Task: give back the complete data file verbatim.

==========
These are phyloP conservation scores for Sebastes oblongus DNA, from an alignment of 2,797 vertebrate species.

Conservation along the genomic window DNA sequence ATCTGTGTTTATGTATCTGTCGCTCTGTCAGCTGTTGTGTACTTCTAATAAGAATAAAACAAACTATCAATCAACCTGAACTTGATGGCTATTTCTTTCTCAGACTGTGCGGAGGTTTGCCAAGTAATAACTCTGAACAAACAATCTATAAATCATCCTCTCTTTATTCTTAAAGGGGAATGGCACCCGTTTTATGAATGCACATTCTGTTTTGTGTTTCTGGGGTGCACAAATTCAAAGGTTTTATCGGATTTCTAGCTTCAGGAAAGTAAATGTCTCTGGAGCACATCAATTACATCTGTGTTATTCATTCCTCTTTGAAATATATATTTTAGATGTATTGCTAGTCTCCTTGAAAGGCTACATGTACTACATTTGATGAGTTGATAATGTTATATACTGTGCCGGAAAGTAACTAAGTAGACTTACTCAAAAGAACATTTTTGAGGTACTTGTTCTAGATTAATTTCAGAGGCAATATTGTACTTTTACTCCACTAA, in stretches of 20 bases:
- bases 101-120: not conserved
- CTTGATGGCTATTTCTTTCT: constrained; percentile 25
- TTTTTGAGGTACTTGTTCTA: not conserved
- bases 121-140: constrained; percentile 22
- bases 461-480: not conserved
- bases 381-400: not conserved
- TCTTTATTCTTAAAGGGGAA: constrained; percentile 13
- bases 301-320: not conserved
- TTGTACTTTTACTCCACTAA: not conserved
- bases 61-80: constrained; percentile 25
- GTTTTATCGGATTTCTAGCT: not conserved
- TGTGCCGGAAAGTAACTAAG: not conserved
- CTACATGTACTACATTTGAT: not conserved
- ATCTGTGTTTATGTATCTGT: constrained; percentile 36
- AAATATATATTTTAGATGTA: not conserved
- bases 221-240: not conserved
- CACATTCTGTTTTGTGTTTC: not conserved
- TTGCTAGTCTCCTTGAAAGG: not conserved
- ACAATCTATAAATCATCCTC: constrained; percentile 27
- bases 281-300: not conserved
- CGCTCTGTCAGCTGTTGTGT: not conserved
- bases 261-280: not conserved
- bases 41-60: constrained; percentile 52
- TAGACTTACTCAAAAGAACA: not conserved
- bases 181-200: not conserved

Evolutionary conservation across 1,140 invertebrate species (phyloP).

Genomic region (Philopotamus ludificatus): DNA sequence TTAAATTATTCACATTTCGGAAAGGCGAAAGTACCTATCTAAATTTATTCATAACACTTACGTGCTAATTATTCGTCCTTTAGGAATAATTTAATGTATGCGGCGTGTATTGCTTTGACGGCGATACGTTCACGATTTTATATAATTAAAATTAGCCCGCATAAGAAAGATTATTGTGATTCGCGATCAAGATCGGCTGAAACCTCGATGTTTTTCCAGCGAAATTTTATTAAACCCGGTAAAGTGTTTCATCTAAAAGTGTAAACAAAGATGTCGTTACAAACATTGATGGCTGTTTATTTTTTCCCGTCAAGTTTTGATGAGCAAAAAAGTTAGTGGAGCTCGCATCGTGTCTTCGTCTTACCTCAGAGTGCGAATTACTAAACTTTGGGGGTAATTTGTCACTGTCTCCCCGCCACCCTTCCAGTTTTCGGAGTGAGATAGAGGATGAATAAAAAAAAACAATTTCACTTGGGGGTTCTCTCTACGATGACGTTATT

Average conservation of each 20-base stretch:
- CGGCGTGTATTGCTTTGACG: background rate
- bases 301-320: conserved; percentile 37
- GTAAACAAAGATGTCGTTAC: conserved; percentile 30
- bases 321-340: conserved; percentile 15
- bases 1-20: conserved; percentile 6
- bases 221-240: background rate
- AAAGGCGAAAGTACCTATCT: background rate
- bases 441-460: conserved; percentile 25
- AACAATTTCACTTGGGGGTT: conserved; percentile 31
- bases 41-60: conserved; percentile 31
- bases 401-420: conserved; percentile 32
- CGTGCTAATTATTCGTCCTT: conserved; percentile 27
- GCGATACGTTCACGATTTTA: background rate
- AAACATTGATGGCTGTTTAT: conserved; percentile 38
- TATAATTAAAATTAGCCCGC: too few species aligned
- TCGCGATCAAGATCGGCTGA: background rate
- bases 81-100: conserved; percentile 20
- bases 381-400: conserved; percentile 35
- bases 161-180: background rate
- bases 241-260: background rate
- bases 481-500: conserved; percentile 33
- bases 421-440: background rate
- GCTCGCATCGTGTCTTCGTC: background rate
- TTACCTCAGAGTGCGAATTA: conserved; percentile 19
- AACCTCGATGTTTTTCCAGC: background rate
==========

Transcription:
These are phyloP conservation scores for Sebastes oblongus DNA, from an alignment of 2,797 vertebrate species.

Conservation along the genomic window DNA sequence ATCTGTGTTTATGTATCTGTCGCTCTGTCAGCTGTTGTGTACTTCTAATAAGAATAAAACAAACTATCAATCAACCTGAACTTGATGGCTATTTCTTTCTCAGACTGTGCGGAGGTTTGCCAAGTAATAACTCTGAACAAACAATCTATAAATCATCCTCTCTTTATTCTTAAAGGGGAATGGCACCCGTTTTATGAATGCACATTCTGTTTTGTGTTTCTGGGGTGCACAAATTCAAAGGTTTTATCGGATTTCTAGCTTCAGGAAAGTAAATGTCTCTGGAGCACATCAATTACATCTGTGTTATTCATTCCTCTTTGAAATATATATTTTAGATGTATTGCTAGTCTCCTTGAAAGGCTACATGTACTACATTTGATGAGTTGATAATGTTATATACTGTGCCGGAAAGTAACTAAGTAGACTTACTCAAAAGAACATTTTTGAGGTACTTGTTCTAGATTAATTTCAGAGGCAATATTGTACTTTTACTCCACTAA, in stretches of 20 bases:
- bases 101-120: not conserved
- CTTGATGGCTATTTCTTTCT: constrained; percentile 25
- TTTTTGAGGTACTTGTTCTA: not conserved
- bases 121-140: constrained; percentile 22
- bases 461-480: not conserved
- bases 381-400: not conserved
- TCTTTATTCTTAAAGGGGAA: constrained; percentile 13
- bases 301-320: not conserved
- TTGTACTTTTACTCCACTAA: not conserved
- bases 61-80: constrained; percentile 25
- GTTTTATCGGATTTCTAGCT: not conserved
- TGTGCCGGAAAGTAACTAAG: not conserved
- CTACATGTACTACATTTGAT: not conserved
- ATCTGTGTTTATGTATCTGT: constrained; percentile 36
- AAATATATATTTTAGATGTA: not conserved
- bases 221-240: not conserved
- CACATTCTGTTTTGTGTTTC: not conserved
- TTGCTAGTCTCCTTGAAAGG: not conserved
- ACAATCTATAAATCATCCTC: constrained; percentile 27
- bases 281-300: not conserved
- CGCTCTGTCAGCTGTTGTGT: not conserved
- bases 261-280: not conserved
- bases 41-60: constrained; percentile 52
- TAGACTTACTCAAAAGAACA: not conserved
- bases 181-200: not conserved

Evolutionary conservation across 1,140 invertebrate species (phyloP).

Genomic region (Philopotamus ludificatus): DNA sequence TTAAATTATTCACATTTCGGAAAGGCGAAAGTACCTATCTAAATTTATTCATAACACTTACGTGCTAATTATTCGTCCTTTAGGAATAATTTAATGTATGCGGCGTGTATTGCTTTGACGGCGATACGTTCACGATTTTATATAATTAAAATTAGCCCGCATAAGAAAGATTATTGTGATTCGCGATCAAGATCGGCTGAAACCTCGATGTTTTTCCAGCGAAATTTTATTAAACCCGGTAAAGTGTTTCATCTAAAAGTGTAAACAAAGATGTCGTTACAAACATTGATGGCTGTTTATTTTTTCCCGTCAAGTTTTGATGAGCAAAAAAGTTAGTGGAGCTCGCATCGTGTCTTCGTCTTACCTCAGAGTGCGAATTACTAAACTTTGGGGGTAATTTGTCACTGTCTCCCCGCCACCCTTCCAGTTTTCGGAGTGAGATAGAGGATGAATAAAAAAAAACAATTTCACTTGGGGGTTCTCTCTACGATGACGTTATT

Average conservation of each 20-base stretch:
- CGGCGTGTATTGCTTTGACG: background rate
- bases 301-320: conserved; percentile 37
- GTAAACAAAGATGTCGTTAC: conserved; percentile 30
- bases 321-340: conserved; percentile 15
- bases 1-20: conserved; percentile 6
- bases 221-240: background rate
- AAAGGCGAAAGTACCTATCT: background rate
- bases 441-460: conserved; percentile 25
- AACAATTTCACTTGGGGGTT: conserved; percentile 31
- bases 41-60: conserved; percentile 31
- bases 401-420: conserved; percentile 32
- CGTGCTAATTATTCGTCCTT: conserved; percentile 27
- GCGATACGTTCACGATTTTA: background rate
- AAACATTGATGGCTGTTTAT: conserved; percentile 38
- TATAATTAAAATTAGCCCGC: too few species aligned
- TCGCGATCAAGATCGGCTGA: background rate
- bases 81-100: conserved; percentile 20
- bases 381-400: conserved; percentile 35
- bases 161-180: background rate
- bases 241-260: background rate
- bases 481-500: conserved; percentile 33
- bases 421-440: background rate
- GCTCGCATCGTGTCTTCGTC: background rate
- TTACCTCAGAGTGCGAATTA: conserved; percentile 19
- AACCTCGATGTTTTTCCAGC: background rate